Friday, 10 February 2012

Man on a Ledge-Kino Shout! Review

Man on a Ledge (2012)

Dir: Asger Leth

Starring: Sam Worthington, Elizabeth Banks, Jamie Bell, Ed Harris.

Verdict: 2/5

Great films that are similar: Dog Day Afternoon, Thief, Heat.


Here is a question that we have all asked at some point: would we free-fall one hundred feet off of a building just to punch Ed Harris in the face?

After Enemy at the Gates? Yup.
Actually, to be honest, Ed harris is hardly to blame for this shallow, cliched hodge-podge.  In fact, Ed is just one of the many decent actors that struggle admirably against a film suffering grievously with a preposterous plot, archetypical characters,  and an ending so contrived it gives the Cold War a run for its money.

So, here is a list of things that we must put up with in order for the thriller elements of this movie to work:

1. A cop is set up for stealing a diamond that he has never been known to possess.
2. A man can fake a death and a fist fight with his brother in order to escape custody.
3. A man can jump from one building to the next like freakin' Spiderman.
4. All businessmen are evil.
5. All women are stupid.
6. So are men.
7. Businessmen are evil enough to build skyscrapers just to protect their precious diamonds.
8. Women dress like they are going to an orgy when they rob diamonds.
9. Lady cops will fall in love with men who are clearly guilty of grand larsony.

Get the idea?

"Our audience need to be THIS stupid!"

Don't get me wrong, it's not that this film doesn't work in parts. The plot marginally keeps afloat. The film centers on a disgraced cop who climbs onto the window ledge several stories up in a New York hotel building. What at first looks like an obvious suicide attempt unravels into a greater mystery. With such a stock thriller premise, director Leth (whose only previous outing was indie pic Ghost of City Soliel) needed to be able to shoot and block tense action sequences, and he does do with great gusto.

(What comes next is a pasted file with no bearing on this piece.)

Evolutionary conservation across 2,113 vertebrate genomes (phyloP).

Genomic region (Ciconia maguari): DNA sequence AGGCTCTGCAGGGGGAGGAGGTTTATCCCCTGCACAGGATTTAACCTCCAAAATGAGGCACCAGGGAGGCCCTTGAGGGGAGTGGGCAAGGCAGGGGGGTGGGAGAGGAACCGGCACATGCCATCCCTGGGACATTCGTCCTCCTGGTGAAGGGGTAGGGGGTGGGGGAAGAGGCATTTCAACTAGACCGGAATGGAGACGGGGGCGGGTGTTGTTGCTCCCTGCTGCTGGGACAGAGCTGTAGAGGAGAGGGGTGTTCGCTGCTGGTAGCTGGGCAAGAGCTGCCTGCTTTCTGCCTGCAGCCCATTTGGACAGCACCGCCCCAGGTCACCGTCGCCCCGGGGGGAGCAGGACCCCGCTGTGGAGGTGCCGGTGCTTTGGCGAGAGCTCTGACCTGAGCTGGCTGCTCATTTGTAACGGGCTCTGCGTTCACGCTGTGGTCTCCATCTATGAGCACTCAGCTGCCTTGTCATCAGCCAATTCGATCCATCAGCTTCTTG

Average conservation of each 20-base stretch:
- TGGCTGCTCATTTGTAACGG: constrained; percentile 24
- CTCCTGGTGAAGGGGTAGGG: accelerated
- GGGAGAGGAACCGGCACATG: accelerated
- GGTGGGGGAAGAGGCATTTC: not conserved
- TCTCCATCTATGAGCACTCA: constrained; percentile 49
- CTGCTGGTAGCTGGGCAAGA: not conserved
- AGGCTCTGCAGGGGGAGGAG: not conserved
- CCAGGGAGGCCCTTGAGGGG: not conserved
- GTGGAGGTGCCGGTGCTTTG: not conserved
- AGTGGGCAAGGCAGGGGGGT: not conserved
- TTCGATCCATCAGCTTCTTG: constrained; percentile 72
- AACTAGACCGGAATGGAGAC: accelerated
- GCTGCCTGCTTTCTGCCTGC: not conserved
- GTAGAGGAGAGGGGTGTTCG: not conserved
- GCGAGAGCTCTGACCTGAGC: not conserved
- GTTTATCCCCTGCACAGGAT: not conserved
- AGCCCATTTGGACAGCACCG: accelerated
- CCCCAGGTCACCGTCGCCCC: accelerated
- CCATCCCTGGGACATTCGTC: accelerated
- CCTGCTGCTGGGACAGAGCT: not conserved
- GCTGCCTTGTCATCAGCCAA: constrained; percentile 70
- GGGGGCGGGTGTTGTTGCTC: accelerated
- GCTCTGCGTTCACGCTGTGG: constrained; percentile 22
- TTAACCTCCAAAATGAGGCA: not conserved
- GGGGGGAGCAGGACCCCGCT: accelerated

The film is all about power; about the shamed and forgotten little guy versus the corrupt corporate elite. Thus, despite claims to the contrary, I believe that action-star Sam Worthington was apt for this part. He portrays the role with action credentials, but also with the certain frailty of an average guy dealing with things that far exceed his capacity. Furthermore, up until her character's ridiculous conclusion, Elizabeth banks is surprisingly effective as the tough lady cop with a heart of gold. When she too steps out onto the ledge towards the end, we feel for them both. There is even charmingly human banter during the heist scenes between Jamie Bell's young hot-shot thief and his stunning love interest Genesis Rodriguez.

Jamie Bell-more man then you??
So, if the film has moments of tension and the human factor, then why do I think that it stinks? Well, basically, at it's best it is cliche, and at its worst it is ridiculous. Firstly, the fact that Elizabeth Banks's cop character can't spot the set-up is ludicrous. When a strangely calm, non-distressed man is standing on a ledge cracking jokes and looking pretty, it generally means that he is stalling. Take that and add in the fact that he is clearly communicating with his jewel-thief brother through an ear-piece and, at one point, actually attempts to cover up one of his brother's minor explosions by rallying the crowd into a fever pitch of cheering (seriously!).

Then there is Ed Harris's character, a real estate broker that survived the market crash by utilising the corruption of good old capitalism and, essentially, stomping all over the Johnny-Proletariat. He racially insults the mexican character and constantly threatens basically everyone in sight (with or against him) with murder. If there is a sequel, he will need a little pantomine mustache just to up the evil-ante another little bit...

....because, in film, it's all about subtlety.

Thus, this is a reasonably innocuous failure. Even if the heroes succeed, do we care in so stock an outing? It is cinematic celery, the cinematic Nissan Almera. It is a movie for that friend of yours who is content for a silly, cathartic affair. For the person who wishes for their films to simply work, and no more. It would be reasonably innocent if it's absurd storytelling didn't occasionally numb the brain.

So, either avoid Man on a Ledge, or just don't use your brain so much....

...some things are better enjoyed without it.

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